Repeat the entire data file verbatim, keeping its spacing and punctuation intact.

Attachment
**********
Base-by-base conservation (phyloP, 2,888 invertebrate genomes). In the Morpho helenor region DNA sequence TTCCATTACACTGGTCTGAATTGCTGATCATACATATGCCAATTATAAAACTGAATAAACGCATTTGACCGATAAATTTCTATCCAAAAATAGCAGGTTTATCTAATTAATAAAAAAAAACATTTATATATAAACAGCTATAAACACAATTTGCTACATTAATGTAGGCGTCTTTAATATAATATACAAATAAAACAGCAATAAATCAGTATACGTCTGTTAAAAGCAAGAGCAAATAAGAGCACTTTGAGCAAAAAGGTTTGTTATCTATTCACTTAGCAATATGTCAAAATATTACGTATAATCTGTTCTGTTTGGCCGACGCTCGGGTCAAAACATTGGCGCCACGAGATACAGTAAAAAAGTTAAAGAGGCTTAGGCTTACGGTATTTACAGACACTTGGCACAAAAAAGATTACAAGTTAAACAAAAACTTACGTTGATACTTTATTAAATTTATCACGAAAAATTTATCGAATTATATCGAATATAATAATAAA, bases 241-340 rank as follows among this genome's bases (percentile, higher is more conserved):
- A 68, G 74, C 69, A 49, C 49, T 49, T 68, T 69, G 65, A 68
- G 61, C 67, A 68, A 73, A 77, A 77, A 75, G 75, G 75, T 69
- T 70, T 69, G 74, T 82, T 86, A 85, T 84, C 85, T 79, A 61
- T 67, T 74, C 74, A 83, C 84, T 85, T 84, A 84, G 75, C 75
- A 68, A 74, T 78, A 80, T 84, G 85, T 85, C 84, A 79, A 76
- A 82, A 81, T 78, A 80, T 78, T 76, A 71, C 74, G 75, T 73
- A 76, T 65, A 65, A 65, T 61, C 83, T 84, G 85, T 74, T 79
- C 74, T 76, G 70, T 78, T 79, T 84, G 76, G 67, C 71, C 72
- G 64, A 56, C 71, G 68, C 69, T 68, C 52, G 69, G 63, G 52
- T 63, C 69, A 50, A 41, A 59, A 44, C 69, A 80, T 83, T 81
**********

Base-by-base conservation (phyloP, 2,888 invertebrate genomes). In the Morpho helenor region DNA sequence TTCCATTACACTGGTCTGAATTGCTGATCATACATATGCCAATTATAAAACTGAATAAACGCATTTGACCGATAAATTTCTATCCAAAAATAGCAGGTTTATCTAATTAATAAAAAAAAACATTTATATATAAACAGCTATAAACACAATTTGCTACATTAATGTAGGCGTCTTTAATATAATATACAAATAAAACAGCAATAAATCAGTATACGTCTGTTAAAAGCAAGAGCAAATAAGAGCACTTTGAGCAAAAAGGTTTGTTATCTATTCACTTAGCAATATGTCAAAATATTACGTATAATCTGTTCTGTTTGGCCGACGCTCGGGTCAAAACATTGGCGCCACGAGATACAGTAAAAAAGTTAAAGAGGCTTAGGCTTACGGTATTTACAGACACTTGGCACAAAAAAGATTACAAGTTAAACAAAAACTTACGTTGATACTTTATTAAATTTATCACGAAAAATTTATCGAATTATATCGAATATAATAATAAA, bases 241-340 rank as follows among this genome's bases (percentile, higher is more conserved):
- A 68, G 74, C 69, A 49, C 49, T 49, T 68, T 69, G 65, A 68
- G 61, C 67, A 68, A 73, A 77, A 77, A 75, G 75, G 75, T 69
- T 70, T 69, G 74, T 82, T 86, A 85, T 84, C 85, T 79, A 61
- T 67, T 74, C 74, A 83, C 84, T 85, T 84, A 84, G 75, C 75
- A 68, A 74, T 78, A 80, T 84, G 85, T 85, C 84, A 79, A 76
- A 82, A 81, T 78, A 80, T 78, T 76, A 71, C 74, G 75, T 73
- A 76, T 65, A 65, A 65, T 61, C 83, T 84, G 85, T 74, T 79
- C 74, T 76, G 70, T 78, T 79, T 84, G 76, G 67, C 71, C 72
- G 64, A 56, C 71, G 68, C 69, T 68, C 52, G 69, G 63, G 52
- T 63, C 69, A 50, A 41, A 59, A 44, C 69, A 80, T 83, T 81